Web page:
Quote of the Day
Presidential Campaign Quotes
I am suspending my presidential campaign, because of the continued distractions, the continued hurt caused on me and my family, not because we are not fighters. Not because I'm not a fighter.
Outside events can change a presidential campaign, a president, and the history of the nation: the Iranian hostage crisis, the bombing of the Marine barracks in Beirut, the downing of the helicopter in Mogadishu, Somalia, the suicide attack on the USS Cole, and, of course, the terrorist attacks of Sept. 11, 2001.
When I first started working in politics, as a junior aide on Walter Mondale's 1984 presidential campaign, it never occurred to me that I would one day work in the White House. There were plenty of women among the volunteers who stuffed envelopes and walked precincts. But there were fewer and fewer on each successive level of influence and access.
Dee Dee Myers
When I joined Bill Clinton's start-up presidential campaign in 1991, I was confident that women would play an ever more important role, but I never gave a minute's thought to what would happen if we won. When we did - and I became the first woman to serve as White House press secretary - it changed my life. But it didn't change the world.
Dee Dee Myers
I've often reflected on this in the past weeks as I've been following the presidential campaign: Very often, I thought it would have been great for both of these guys to sit down and be force-fed a couple of dozen episodes of Star Trek.
I injured myself politically when I took on Jesse Jackson' in the 1988 presidential campaign. I was too strident. I didn't recognize the emotional tie that he had with all black voters.
During my 2004 presidential campaign, I was fond of saying that it was high time for the Christian right to meet the right Christians.
The 2012 presidential campaign's turn away from the classic, straight-up, American election - where the candidate who gets the most votes nationwide wins - is another sad reminder of the extreme political polarization distorting today's politics. No one talks about a 50-state strategy for winning the presidency these days.
I perfectly understood President Obama's attitude throughout the French presidential campaign. He had no reason to distance himself from Nicolas Sarkozy. It's the basic solidarity that leaders who worked together owe to each other.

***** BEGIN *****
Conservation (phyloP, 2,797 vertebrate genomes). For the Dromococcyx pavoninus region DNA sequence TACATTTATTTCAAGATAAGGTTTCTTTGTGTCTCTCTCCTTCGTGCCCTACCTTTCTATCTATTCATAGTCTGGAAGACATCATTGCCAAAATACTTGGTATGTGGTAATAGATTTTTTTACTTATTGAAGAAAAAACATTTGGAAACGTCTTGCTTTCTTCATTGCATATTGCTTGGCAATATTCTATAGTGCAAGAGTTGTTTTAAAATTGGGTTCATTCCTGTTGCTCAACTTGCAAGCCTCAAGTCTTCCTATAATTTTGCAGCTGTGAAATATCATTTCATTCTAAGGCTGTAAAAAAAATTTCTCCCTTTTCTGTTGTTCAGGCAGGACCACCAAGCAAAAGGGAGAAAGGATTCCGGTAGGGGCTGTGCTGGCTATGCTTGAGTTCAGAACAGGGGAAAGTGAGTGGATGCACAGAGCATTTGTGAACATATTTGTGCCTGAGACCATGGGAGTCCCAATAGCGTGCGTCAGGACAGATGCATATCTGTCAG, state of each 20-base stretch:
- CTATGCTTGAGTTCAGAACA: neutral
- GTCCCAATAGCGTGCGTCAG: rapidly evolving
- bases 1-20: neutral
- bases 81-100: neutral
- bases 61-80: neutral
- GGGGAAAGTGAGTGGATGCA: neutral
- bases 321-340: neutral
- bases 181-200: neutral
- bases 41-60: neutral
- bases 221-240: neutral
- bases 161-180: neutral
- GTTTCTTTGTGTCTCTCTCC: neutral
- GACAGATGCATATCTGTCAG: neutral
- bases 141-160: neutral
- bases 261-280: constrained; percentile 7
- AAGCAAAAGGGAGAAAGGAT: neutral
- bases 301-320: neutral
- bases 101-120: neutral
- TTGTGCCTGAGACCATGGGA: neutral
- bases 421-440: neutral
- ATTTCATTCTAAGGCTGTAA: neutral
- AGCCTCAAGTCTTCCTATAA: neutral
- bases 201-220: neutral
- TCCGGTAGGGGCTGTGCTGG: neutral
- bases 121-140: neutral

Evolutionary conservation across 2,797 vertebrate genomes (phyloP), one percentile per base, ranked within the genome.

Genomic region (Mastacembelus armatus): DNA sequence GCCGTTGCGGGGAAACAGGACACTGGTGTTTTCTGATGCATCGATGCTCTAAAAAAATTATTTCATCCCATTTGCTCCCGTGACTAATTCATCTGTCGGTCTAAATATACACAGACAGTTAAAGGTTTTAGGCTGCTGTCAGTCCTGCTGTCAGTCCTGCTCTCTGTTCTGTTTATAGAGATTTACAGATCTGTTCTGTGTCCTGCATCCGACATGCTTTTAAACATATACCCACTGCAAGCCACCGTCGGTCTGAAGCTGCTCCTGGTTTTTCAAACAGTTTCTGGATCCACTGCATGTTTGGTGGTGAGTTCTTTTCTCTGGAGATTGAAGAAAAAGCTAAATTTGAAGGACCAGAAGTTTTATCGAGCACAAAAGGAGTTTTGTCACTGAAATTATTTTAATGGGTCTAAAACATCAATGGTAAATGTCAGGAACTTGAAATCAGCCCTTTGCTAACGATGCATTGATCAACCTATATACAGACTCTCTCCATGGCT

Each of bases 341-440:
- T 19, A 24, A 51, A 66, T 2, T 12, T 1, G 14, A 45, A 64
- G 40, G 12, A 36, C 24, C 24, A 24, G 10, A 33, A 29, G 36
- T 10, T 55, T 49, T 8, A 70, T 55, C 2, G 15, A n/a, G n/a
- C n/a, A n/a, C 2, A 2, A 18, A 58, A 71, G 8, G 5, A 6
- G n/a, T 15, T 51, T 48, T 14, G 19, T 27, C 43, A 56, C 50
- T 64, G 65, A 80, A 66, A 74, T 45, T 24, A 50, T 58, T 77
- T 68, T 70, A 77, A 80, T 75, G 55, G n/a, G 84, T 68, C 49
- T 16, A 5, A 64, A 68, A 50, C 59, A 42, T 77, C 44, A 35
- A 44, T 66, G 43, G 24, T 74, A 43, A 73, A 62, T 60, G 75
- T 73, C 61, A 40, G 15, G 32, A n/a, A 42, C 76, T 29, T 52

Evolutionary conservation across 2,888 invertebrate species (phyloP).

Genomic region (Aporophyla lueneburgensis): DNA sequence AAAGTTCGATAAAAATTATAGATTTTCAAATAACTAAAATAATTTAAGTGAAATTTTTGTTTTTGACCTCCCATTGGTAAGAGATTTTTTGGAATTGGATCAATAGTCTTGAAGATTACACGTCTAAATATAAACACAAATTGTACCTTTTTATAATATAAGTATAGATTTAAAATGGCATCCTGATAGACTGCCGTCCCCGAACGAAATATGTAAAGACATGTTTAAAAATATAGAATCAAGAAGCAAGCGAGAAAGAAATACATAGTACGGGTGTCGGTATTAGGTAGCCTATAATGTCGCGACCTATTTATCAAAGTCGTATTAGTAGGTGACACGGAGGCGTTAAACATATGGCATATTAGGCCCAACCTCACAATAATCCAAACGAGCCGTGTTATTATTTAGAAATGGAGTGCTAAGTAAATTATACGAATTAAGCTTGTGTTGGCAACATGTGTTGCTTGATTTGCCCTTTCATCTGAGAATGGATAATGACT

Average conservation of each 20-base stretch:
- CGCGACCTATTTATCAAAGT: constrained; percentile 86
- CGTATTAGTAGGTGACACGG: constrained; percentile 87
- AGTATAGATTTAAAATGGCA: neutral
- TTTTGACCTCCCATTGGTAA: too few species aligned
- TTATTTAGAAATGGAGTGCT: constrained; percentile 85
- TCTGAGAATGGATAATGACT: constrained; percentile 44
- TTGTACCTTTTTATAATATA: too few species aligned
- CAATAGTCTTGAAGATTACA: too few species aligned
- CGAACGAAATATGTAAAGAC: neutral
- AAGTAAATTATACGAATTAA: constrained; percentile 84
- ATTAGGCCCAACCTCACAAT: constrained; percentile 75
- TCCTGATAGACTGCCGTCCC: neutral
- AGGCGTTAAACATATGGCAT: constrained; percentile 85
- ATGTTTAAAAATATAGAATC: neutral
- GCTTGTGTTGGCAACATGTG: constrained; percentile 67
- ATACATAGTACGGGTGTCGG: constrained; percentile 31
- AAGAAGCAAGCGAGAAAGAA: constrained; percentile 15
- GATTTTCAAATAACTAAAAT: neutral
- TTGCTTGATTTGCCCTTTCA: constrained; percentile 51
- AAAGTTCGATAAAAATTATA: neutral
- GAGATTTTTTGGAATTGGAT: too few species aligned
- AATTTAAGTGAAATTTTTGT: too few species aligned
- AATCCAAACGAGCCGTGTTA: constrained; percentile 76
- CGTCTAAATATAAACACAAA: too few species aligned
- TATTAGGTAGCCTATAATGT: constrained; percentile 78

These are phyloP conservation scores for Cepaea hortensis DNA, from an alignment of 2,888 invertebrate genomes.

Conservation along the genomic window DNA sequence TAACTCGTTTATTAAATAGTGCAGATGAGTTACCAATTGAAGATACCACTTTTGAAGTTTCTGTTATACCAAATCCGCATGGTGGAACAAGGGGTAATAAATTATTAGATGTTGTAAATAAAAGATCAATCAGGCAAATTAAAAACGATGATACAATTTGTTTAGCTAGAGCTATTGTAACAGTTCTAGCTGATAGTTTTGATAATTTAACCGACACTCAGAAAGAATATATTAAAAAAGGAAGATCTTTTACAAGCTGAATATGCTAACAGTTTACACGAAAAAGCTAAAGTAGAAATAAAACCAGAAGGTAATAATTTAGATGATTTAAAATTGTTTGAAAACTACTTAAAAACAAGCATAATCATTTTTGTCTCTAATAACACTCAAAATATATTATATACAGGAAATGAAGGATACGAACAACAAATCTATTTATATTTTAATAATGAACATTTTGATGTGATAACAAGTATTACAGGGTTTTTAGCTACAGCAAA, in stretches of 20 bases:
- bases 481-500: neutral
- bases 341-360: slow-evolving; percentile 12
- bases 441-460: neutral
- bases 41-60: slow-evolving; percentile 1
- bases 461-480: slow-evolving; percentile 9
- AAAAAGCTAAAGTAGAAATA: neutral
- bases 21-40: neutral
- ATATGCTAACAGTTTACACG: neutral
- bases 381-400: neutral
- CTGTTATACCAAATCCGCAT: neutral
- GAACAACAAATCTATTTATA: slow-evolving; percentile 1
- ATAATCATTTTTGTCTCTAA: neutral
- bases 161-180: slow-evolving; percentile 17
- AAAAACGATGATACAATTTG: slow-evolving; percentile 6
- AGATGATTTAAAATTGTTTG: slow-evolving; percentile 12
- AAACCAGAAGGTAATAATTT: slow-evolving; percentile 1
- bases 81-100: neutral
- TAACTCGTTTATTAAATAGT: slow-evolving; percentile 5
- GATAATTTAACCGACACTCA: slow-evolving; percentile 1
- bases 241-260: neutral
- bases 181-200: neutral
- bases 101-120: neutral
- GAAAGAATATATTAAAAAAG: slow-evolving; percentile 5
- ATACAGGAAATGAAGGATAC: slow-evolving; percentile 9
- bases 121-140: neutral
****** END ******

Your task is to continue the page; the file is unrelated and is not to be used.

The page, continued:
The legions of reporters who cover politics don't want to quit the clash and thunder of electoral combat for the dry duty of analyzing the federal budget. As a consequence, we have created the perpetual presidential campaign.
Let's not overlook, though, what we do know about the campaign finance scandal, and the fact the Chinese were involved in our presidential campaign and our congressional campaigns.
Any time you get into a presidential campaign and the stakes are so high, all candidates - they want to be in complete control whenever they can. And you can't blame them for that.
The real truth is that the Obama administration is professional at bullying, as we have witnessed with ACORN at work during the presidential campaign. It seems to me they are sending down their bullies to create fist fights among average American citizens who don't want a government-run health care plan forced upon them.
In a presidential campaign, you can't lie. You can't hide what you are and what you want. You can't hide what kind of President you'll be. You can't keep on talking about nothing indefinitely and committing to nothing, you can't keep running away from debate, masking the challenges.
There is no excitement anywhere in the world, short of war, to match the excitement of the American presidential campaign.
I work really long hours and work a lot and have done press tours and junkets, but there is nothing like a presidential campaign that I have experienced before...I think at one point we visited three different cities in one state in 12 hours. It's exhausting.
I had hoped that the current presidential campaign debates might educate the public as to what is really involved in the ongoing controversy over campaign financing.
James L. Buckley
Attack politics costs us dearly in terms of insight into the candidates. In a presidential campaign, the focus is so tight that the politicians are afraid to say anything that hasn't been scripted.
Grassroots organizing tends to be most available to big campaigns, but it's actually most useful to small ones. You can't win a presidential campaign without going on TV, but you can win a local election simply by organizing your community. NationBuilder levels the playing field.
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